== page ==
Making economic changes at the margin is one strategy we advocate. Making positive change in individual lives and the practice of medicine is another. The AMA is providing effective programs to help improve the health of individuals, calling attention to the hundreds of billions of dollars of waste caused by just eight behaviors that can, in fact, be changed. The combined health care costs, lost wages, lost productivity and other societal costs of tobacco, alcohol and drug abuse; accidents and violence; obesity; teen pregnancy, sexually transmitted disease and suicide tally in the hundreds of billions of dollars a year. That's why we're working so hard to lead patients from slavery to these cruel masters to freedom to lead happier, healthier, more productive lives.

Finally, physicians themselves, recognize the need to increase the quality and effectiveness of what they do every day. Continuous quality improvement has been the watchword of American medicine since 1848, when the AMA was formed, to this very day. No other profession can boast the kinds of quality and productivity gains American medicine has racked up in the last 15 decades. But the price of that reputation is to add to it, recalling how it was won and who benefits from the process. When seniors enjoy another decade of lively living, when infant leukemia rates decline, when chronic diseases are controlled, society benefits.

Collective benefits of healthcare reform cannot be predicted with accuracy. But, when I read that one-third of early adopters of HSAs formerly were uninsured or when I read that quality improvement pays enormous dividends in cost-avoidance, I'm convinced reforms, transparency and performance enhancement are keys to a richer future for us all.

Our focus is on our patients. And they appreciate our efforts. A recent Harris Interactive poll tells us 86 percent of Americans trust their physician at a time when other polls show approval ratings for government and big business in the 30-percentile range. Our challenge is clear. We are committed to meeting it. Not for ourselves. Not even for our profession. But for the patients of America.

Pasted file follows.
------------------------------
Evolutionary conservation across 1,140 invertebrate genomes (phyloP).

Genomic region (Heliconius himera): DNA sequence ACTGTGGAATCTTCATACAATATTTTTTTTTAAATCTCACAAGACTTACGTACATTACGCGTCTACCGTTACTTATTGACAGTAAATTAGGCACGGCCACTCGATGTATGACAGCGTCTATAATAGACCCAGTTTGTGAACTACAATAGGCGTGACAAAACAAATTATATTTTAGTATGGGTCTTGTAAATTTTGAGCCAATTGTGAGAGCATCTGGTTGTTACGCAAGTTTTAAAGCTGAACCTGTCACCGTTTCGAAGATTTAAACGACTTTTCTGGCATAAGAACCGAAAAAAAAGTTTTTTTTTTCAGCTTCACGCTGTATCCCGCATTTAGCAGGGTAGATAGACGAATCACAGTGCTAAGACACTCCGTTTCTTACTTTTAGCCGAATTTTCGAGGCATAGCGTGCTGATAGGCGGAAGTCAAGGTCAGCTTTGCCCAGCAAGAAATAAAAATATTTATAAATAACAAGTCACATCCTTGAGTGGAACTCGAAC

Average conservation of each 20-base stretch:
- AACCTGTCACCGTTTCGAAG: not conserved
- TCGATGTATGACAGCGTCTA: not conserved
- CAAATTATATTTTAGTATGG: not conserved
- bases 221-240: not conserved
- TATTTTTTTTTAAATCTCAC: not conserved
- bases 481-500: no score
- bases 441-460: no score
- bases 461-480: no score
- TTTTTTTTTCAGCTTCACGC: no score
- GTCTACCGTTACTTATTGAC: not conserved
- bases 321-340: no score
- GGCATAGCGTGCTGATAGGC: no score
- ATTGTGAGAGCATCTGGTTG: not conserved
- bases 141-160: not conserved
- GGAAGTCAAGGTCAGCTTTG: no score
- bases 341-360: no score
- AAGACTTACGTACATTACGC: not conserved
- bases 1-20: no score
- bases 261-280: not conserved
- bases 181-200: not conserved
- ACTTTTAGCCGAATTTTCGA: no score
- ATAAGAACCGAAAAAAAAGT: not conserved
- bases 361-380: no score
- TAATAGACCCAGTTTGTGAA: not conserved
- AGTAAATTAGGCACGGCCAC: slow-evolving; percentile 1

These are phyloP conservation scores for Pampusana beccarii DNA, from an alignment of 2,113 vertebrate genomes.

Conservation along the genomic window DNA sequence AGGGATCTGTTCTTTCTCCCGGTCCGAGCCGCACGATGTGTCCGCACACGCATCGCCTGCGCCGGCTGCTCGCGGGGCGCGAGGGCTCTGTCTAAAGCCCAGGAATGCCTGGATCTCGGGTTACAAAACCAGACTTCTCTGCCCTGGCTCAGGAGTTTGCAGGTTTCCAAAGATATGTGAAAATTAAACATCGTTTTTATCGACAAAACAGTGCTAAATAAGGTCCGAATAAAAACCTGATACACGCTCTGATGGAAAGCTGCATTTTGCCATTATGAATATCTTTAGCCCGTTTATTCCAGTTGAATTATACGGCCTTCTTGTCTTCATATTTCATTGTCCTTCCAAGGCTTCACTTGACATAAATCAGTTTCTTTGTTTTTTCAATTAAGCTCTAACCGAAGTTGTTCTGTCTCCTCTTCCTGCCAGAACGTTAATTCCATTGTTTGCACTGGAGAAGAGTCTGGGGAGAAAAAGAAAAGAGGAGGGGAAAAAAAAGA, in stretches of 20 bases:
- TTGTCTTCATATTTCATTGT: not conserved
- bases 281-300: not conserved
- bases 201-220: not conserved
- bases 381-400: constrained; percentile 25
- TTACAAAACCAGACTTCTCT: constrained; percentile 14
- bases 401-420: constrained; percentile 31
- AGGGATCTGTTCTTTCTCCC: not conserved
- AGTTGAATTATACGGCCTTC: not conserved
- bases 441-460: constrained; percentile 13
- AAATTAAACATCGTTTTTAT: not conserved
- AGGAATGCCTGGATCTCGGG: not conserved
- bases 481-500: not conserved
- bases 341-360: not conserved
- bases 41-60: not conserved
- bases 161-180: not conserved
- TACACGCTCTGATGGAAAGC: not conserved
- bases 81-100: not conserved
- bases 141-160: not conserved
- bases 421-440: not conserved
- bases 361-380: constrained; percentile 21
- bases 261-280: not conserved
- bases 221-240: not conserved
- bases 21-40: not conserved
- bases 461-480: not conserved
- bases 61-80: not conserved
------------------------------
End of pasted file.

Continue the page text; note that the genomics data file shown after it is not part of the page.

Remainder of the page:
Foreign medics 'lack basic skills' in Tasmanian public hospitals

Medical staff at Tasmania's biggest hospital have expressed "grave concerns" about the competence of some overseas-trained doctors, warning the doctors are unable to perform basic medical procedures. Documents obtained by The Australian under Freedom of Information laws reveal some overseas-trained doctors (OTDs) have "significant difficulties with clinical procedures" at Royal Hobart Hospital. "Nursing and medical staff have expressed grave concerns about the level of clinical competence of some OTDs appointed at resident medical officer level," says a briefing note from RHH management to state Health Minister David Llewellyn.

It lists "areas of weakness" identified by medical staff as including unfamiliarity with basic medical procedures, such as insertion of IVs, prescription and documentation of IV fluids, common medications, drug charts and drug brand-names. Other shortcomings include lack of knowledge of arterial blood gases, blood cultures and catheterisation, filling out patients' progress notes, sterile techniques as well as basic health precautions.

Health is the biggest issue at Tasmania's election on Saturday. An EMRS poll in yesterday's Sunday Examiner showed Labor was likely to retain government, but that its hold on a parliamentary majority might swing on a handful of votes in two or three seats.

Tasmania relies more heavily than any other state on overseas-trained doctors in public hospitals. The Government yesterday said it had recently acted to improve support for such medics. RHH chief executive Peter Leslie said his hospital was now "setting the example for the rest of the nation in supporting OTDs", including an orientation program and clinical support and training



For greatest efficiency, lowest cost and maximum choice, ALL hospitals and health insurance schemes should be privately owned and run -- with government-paid vouchers for the very poor and minimal regulation. Both Australia and Sweden have large private sector health systems with government reimbursement for privately-provided services so can a purely private system with some level of government reimbursement or insurance for the poor be so hard to do?